<p>Fascia Chair</p>

Fascia Chair

Custom designed and built chair for making the video Fascia. Designed by Pia Lindman. Craft: Charles Mathis

Fascia Chair

Custom designed and built chair for making the video Fascia. Designed by Pia Lindman. Craft: Charles Mathis

Fascia, Squashed Face

Still from “Fascia” video, part 2, one of the ‘Nine Faces”: “Squashed Face.” Facial expression held fixed for one hour with the help of the steel contraption, while video records the entire duration. The one-hour video then layered into a one-minute time-compressed video.

Lakonikon (part of the New York Times Project)

I have collected images from the “New York Times” issues published between 2002 and 2003. Eliciting the bodily gestures out of the news context (be it mourners of the World Trade Center, a terrorist attack in Israel, a funeral of a Palestinian, a Chechnyan, or a Russian, etc.) I reenacted them in front of a video camera without revealing their original context. I tried to repeat the gesture as accurately as I could—without investing any emotion in the gesture.

Black Square (One drawing of the series. Part of the New York Times Project)

In “Lakonikon,” a video and part of the “New York Times Project,” I reenacted gestures of grief I had found on the pages of the “New York Times.” After videotaping myself in this way, I traced my gestures from video stills with pencil. I have made 400 drawings and I have arranged them into four books titled “Black Square.”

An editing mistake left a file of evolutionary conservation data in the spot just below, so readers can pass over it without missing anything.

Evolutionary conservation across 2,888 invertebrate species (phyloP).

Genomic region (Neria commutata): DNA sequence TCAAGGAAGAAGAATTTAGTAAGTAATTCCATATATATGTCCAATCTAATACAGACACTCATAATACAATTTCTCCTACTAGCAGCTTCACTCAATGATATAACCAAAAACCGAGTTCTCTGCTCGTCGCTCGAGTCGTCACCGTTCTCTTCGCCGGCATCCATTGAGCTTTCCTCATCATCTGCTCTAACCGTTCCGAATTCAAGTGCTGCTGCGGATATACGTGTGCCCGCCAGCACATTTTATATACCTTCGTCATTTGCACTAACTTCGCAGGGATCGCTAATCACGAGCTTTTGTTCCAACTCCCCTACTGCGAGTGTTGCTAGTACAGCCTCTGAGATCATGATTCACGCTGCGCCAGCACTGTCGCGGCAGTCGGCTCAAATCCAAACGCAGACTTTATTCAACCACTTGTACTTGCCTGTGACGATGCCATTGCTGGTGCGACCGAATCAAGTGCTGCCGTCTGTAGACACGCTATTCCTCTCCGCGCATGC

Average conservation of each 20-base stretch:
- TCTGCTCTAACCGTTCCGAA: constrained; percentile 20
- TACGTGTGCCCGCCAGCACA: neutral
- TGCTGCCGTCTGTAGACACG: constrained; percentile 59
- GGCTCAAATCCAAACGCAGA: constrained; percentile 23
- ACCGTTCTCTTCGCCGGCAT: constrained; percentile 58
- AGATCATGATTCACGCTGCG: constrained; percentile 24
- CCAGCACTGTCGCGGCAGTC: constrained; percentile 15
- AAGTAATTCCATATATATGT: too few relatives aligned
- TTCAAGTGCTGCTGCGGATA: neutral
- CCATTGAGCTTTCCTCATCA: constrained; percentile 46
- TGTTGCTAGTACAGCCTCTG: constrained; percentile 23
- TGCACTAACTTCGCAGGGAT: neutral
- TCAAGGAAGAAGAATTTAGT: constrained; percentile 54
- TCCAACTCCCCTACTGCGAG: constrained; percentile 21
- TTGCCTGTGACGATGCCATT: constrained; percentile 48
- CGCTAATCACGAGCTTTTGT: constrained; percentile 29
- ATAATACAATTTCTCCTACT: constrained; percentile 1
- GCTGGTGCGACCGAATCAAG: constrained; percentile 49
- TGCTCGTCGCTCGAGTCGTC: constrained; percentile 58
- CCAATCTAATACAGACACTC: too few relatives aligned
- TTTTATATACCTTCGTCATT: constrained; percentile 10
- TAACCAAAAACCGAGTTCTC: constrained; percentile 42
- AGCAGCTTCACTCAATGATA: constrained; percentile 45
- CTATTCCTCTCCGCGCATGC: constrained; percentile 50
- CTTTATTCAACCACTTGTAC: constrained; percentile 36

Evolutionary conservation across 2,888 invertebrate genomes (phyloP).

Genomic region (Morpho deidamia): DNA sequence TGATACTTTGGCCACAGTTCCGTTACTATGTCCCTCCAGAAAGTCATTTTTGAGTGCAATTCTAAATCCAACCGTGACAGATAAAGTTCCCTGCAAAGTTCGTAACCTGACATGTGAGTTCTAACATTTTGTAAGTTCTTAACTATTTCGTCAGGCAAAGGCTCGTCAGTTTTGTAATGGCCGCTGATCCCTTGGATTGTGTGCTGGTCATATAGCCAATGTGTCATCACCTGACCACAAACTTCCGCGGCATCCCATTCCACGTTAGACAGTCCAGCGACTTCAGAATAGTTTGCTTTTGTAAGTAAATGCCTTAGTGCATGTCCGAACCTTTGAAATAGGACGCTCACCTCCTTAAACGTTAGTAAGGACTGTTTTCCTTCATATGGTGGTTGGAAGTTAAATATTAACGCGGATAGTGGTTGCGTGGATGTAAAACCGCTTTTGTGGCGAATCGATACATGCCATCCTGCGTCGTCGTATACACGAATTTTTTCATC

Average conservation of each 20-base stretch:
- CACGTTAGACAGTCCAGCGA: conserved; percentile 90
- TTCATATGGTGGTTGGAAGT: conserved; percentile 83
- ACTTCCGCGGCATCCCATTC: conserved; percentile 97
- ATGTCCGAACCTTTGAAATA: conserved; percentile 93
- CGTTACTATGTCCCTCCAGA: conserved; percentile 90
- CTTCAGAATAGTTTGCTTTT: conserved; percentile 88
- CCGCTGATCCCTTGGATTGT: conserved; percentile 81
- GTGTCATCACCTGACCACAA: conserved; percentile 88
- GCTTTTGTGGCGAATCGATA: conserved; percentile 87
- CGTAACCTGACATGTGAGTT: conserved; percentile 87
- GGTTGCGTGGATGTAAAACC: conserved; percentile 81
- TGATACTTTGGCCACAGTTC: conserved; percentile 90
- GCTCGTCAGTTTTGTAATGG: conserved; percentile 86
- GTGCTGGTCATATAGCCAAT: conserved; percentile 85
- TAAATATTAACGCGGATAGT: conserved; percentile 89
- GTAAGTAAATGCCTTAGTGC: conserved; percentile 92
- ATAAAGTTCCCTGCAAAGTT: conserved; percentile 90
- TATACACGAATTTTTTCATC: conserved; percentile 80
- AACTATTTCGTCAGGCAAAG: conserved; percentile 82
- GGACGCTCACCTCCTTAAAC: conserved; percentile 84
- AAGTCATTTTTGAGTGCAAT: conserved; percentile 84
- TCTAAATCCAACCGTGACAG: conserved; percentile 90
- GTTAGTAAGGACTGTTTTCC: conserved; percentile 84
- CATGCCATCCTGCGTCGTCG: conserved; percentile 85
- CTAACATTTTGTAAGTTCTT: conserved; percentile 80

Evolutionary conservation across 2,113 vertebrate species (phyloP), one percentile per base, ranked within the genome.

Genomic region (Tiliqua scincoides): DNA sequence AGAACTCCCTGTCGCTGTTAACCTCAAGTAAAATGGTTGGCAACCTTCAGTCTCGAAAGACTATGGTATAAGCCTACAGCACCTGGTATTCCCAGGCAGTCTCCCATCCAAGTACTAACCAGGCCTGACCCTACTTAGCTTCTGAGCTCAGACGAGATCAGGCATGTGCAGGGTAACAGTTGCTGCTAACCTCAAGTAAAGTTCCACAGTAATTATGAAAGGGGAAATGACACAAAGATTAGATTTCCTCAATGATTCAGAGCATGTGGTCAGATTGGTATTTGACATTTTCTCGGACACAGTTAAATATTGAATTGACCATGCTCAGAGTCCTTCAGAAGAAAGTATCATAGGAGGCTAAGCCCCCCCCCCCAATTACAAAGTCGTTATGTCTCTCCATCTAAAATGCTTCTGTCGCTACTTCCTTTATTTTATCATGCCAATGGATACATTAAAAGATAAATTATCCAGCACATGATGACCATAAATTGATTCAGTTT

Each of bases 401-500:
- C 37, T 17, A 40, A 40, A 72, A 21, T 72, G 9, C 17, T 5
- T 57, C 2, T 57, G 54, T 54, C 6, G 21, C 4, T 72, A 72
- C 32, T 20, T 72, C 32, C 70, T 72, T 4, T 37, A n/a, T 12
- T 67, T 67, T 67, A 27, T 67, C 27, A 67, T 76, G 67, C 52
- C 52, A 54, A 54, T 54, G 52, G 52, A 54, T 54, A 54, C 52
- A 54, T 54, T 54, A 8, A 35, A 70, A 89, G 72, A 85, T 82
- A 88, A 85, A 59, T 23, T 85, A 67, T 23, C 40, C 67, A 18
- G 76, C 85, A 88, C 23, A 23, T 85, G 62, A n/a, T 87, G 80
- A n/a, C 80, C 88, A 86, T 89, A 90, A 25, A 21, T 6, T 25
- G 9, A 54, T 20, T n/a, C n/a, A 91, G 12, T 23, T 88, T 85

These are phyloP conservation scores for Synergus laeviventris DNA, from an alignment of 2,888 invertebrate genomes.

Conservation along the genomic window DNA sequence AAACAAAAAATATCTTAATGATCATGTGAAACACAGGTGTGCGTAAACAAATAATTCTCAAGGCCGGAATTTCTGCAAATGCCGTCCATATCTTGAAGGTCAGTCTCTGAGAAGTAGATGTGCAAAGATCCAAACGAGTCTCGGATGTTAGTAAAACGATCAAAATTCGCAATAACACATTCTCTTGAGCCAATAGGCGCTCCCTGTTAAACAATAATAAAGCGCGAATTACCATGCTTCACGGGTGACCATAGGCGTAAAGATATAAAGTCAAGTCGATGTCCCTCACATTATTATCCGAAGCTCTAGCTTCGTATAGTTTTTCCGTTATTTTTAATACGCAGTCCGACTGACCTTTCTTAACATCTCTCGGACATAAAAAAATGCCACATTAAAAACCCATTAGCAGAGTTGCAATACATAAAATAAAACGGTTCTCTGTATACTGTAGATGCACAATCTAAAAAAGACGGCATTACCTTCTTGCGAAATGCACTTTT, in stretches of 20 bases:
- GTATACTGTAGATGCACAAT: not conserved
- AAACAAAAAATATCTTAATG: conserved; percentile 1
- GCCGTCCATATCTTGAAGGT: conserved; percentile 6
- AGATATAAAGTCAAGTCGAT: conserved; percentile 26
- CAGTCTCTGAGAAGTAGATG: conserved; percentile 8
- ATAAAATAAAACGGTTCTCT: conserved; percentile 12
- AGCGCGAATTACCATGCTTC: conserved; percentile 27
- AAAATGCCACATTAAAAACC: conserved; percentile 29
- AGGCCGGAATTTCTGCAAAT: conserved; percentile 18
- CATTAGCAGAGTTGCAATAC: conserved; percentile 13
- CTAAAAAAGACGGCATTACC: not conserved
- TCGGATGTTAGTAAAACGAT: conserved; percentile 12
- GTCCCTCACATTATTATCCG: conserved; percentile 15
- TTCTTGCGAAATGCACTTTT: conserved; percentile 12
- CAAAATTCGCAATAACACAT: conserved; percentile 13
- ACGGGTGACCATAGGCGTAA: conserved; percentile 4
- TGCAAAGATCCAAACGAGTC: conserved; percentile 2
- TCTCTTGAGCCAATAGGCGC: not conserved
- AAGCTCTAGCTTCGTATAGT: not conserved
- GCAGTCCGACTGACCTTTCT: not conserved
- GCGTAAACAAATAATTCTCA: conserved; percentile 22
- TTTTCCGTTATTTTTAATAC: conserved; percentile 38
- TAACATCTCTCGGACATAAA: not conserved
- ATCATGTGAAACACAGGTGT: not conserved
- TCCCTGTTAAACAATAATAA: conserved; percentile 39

The New York Times Performances

Since 2003 I have performed in public by reenacting gestures of grief I have found on the pages of the “New York Times.” I perform in squares, parks, museums, and malls. The locations are varied and range from a window display at a New York gallery to Foley Square in downtown Manhattan in front of the Freedom of Expression National Monument. In some cities, I have taken the audience on a guided tour and performed for approximately five minutes in front of each monument we visited. This photograph is from my performance tour in Vienna, Austria, in 2004, performing next to the Maria Theresien Fountain.

Viewing Platform

A layered video portrait of the viewing platform next to the World Trade Center disaster site.


I submerged my video camera in the Hudson, right next to the World Financial Center and the World Trade Center disaster site, NYC. As the camera goes in and out of the water it captures reflections of the New York skyline coming together and falling apart with the confluence of the waves.



266 East Broadway #B808
New York, 10002
United States



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Text, images, audio, and/or video in the Feminist Art Base are copyrighted by the contributing artists unless otherwise noted. All rights reserved.